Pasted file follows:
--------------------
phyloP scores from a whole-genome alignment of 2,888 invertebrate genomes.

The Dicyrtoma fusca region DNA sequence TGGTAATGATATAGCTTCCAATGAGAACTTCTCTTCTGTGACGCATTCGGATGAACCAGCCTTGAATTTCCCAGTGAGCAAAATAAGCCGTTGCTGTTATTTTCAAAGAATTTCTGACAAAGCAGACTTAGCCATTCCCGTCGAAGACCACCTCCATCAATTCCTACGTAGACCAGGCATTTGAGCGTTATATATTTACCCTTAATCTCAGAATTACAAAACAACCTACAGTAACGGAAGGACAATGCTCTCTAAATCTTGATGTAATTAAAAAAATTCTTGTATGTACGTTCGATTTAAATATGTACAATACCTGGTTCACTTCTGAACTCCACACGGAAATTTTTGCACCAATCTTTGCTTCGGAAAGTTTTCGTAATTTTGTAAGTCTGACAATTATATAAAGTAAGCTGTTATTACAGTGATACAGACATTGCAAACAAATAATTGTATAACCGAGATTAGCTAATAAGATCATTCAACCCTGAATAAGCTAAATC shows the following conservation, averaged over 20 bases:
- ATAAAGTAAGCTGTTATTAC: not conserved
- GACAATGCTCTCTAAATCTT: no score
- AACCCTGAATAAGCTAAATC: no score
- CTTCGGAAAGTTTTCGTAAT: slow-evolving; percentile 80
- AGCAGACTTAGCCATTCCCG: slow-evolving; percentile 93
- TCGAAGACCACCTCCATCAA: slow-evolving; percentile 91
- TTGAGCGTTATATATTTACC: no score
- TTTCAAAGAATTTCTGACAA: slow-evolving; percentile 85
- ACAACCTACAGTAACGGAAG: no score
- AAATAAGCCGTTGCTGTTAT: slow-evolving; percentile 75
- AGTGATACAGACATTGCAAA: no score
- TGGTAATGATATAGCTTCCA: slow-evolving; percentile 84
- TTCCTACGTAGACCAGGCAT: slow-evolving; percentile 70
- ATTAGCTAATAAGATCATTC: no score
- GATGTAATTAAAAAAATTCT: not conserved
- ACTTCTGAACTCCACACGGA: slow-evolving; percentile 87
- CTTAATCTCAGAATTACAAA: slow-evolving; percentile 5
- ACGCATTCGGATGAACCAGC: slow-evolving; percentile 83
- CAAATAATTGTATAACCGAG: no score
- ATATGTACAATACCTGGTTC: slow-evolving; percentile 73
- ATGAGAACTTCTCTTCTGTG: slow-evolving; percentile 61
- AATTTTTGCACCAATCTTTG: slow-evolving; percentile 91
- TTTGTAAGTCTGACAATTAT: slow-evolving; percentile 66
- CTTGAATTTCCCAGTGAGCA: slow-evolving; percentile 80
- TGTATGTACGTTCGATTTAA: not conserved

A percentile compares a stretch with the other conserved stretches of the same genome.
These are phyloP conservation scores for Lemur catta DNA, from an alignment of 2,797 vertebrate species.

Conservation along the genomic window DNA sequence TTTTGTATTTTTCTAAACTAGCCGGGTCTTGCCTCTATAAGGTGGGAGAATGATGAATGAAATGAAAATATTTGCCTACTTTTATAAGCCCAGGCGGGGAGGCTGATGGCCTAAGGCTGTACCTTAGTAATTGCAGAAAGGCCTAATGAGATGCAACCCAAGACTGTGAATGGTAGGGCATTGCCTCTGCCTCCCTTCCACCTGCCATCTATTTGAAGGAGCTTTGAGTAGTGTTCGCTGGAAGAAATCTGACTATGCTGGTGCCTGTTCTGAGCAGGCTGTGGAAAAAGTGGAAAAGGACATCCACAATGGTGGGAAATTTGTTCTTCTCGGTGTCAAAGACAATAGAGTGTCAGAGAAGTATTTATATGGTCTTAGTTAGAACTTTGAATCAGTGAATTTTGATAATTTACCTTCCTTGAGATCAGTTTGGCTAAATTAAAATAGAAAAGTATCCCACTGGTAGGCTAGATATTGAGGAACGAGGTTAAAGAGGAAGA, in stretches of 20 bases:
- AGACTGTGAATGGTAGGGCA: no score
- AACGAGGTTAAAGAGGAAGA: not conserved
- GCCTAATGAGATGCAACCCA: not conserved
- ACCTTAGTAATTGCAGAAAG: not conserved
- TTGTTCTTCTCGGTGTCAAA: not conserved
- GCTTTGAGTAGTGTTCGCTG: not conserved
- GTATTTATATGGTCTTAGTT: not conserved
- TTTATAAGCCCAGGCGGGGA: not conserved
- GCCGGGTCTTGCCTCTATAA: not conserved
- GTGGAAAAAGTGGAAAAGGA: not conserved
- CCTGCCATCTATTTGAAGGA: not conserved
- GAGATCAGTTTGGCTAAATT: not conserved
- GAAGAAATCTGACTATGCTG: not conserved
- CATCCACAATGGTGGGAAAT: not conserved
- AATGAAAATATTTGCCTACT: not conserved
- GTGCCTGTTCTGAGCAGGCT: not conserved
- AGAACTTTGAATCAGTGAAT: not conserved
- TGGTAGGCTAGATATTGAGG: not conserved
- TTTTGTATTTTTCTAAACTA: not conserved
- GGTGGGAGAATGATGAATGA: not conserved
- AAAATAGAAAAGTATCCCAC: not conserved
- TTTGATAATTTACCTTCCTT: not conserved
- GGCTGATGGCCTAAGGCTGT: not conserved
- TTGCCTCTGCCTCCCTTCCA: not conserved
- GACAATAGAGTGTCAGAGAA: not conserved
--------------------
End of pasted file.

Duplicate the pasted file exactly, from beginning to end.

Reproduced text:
phyloP scores from a whole-genome alignment of 2,888 invertebrate genomes.

The Dicyrtoma fusca region DNA sequence TGGTAATGATATAGCTTCCAATGAGAACTTCTCTTCTGTGACGCATTCGGATGAACCAGCCTTGAATTTCCCAGTGAGCAAAATAAGCCGTTGCTGTTATTTTCAAAGAATTTCTGACAAAGCAGACTTAGCCATTCCCGTCGAAGACCACCTCCATCAATTCCTACGTAGACCAGGCATTTGAGCGTTATATATTTACCCTTAATCTCAGAATTACAAAACAACCTACAGTAACGGAAGGACAATGCTCTCTAAATCTTGATGTAATTAAAAAAATTCTTGTATGTACGTTCGATTTAAATATGTACAATACCTGGTTCACTTCTGAACTCCACACGGAAATTTTTGCACCAATCTTTGCTTCGGAAAGTTTTCGTAATTTTGTAAGTCTGACAATTATATAAAGTAAGCTGTTATTACAGTGATACAGACATTGCAAACAAATAATTGTATAACCGAGATTAGCTAATAAGATCATTCAACCCTGAATAAGCTAAATC shows the following conservation, averaged over 20 bases:
- ATAAAGTAAGCTGTTATTAC: not conserved
- GACAATGCTCTCTAAATCTT: no score
- AACCCTGAATAAGCTAAATC: no score
- CTTCGGAAAGTTTTCGTAAT: slow-evolving; percentile 80
- AGCAGACTTAGCCATTCCCG: slow-evolving; percentile 93
- TCGAAGACCACCTCCATCAA: slow-evolving; percentile 91
- TTGAGCGTTATATATTTACC: no score
- TTTCAAAGAATTTCTGACAA: slow-evolving; percentile 85
- ACAACCTACAGTAACGGAAG: no score
- AAATAAGCCGTTGCTGTTAT: slow-evolving; percentile 75
- AGTGATACAGACATTGCAAA: no score
- TGGTAATGATATAGCTTCCA: slow-evolving; percentile 84
- TTCCTACGTAGACCAGGCAT: slow-evolving; percentile 70
- ATTAGCTAATAAGATCATTC: no score
- GATGTAATTAAAAAAATTCT: not conserved
- ACTTCTGAACTCCACACGGA: slow-evolving; percentile 87
- CTTAATCTCAGAATTACAAA: slow-evolving; percentile 5
- ACGCATTCGGATGAACCAGC: slow-evolving; percentile 83
- CAAATAATTGTATAACCGAG: no score
- ATATGTACAATACCTGGTTC: slow-evolving; percentile 73
- ATGAGAACTTCTCTTCTGTG: slow-evolving; percentile 61
- AATTTTTGCACCAATCTTTG: slow-evolving; percentile 91
- TTTGTAAGTCTGACAATTAT: slow-evolving; percentile 66
- CTTGAATTTCCCAGTGAGCA: slow-evolving; percentile 80
- TGTATGTACGTTCGATTTAA: not conserved

A percentile compares a stretch with the other conserved stretches of the same genome.
These are phyloP conservation scores for Lemur catta DNA, from an alignment of 2,797 vertebrate species.

Conservation along the genomic window DNA sequence TTTTGTATTTTTCTAAACTAGCCGGGTCTTGCCTCTATAAGGTGGGAGAATGATGAATGAAATGAAAATATTTGCCTACTTTTATAAGCCCAGGCGGGGAGGCTGATGGCCTAAGGCTGTACCTTAGTAATTGCAGAAAGGCCTAATGAGATGCAACCCAAGACTGTGAATGGTAGGGCATTGCCTCTGCCTCCCTTCCACCTGCCATCTATTTGAAGGAGCTTTGAGTAGTGTTCGCTGGAAGAAATCTGACTATGCTGGTGCCTGTTCTGAGCAGGCTGTGGAAAAAGTGGAAAAGGACATCCACAATGGTGGGAAATTTGTTCTTCTCGGTGTCAAAGACAATAGAGTGTCAGAGAAGTATTTATATGGTCTTAGTTAGAACTTTGAATCAGTGAATTTTGATAATTTACCTTCCTTGAGATCAGTTTGGCTAAATTAAAATAGAAAAGTATCCCACTGGTAGGCTAGATATTGAGGAACGAGGTTAAAGAGGAAGA, in stretches of 20 bases:
- AGACTGTGAATGGTAGGGCA: no score
- AACGAGGTTAAAGAGGAAGA: not conserved
- GCCTAATGAGATGCAACCCA: not conserved
- ACCTTAGTAATTGCAGAAAG: not conserved
- TTGTTCTTCTCGGTGTCAAA: not conserved
- GCTTTGAGTAGTGTTCGCTG: not conserved
- GTATTTATATGGTCTTAGTT: not conserved
- TTTATAAGCCCAGGCGGGGA: not conserved
- GCCGGGTCTTGCCTCTATAA: not conserved
- GTGGAAAAAGTGGAAAAGGA: not conserved
- CCTGCCATCTATTTGAAGGA: not conserved
- GAGATCAGTTTGGCTAAATT: not conserved
- GAAGAAATCTGACTATGCTG: not conserved
- CATCCACAATGGTGGGAAAT: not conserved
- AATGAAAATATTTGCCTACT: not conserved
- GTGCCTGTTCTGAGCAGGCT: not conserved
- AGAACTTTGAATCAGTGAAT: not conserved
- TGGTAGGCTAGATATTGAGG: not conserved
- TTTTGTATTTTTCTAAACTA: not conserved
- GGTGGGAGAATGATGAATGA: not conserved
- AAAATAGAAAAGTATCCCAC: not conserved
- TTTGATAATTTACCTTCCTT: not conserved
- GGCTGATGGCCTAAGGCTGT: not conserved
- TTGCCTCTGCCTCCCTTCCA: not conserved
- GACAATAGAGTGTCAGAGAA: not conserved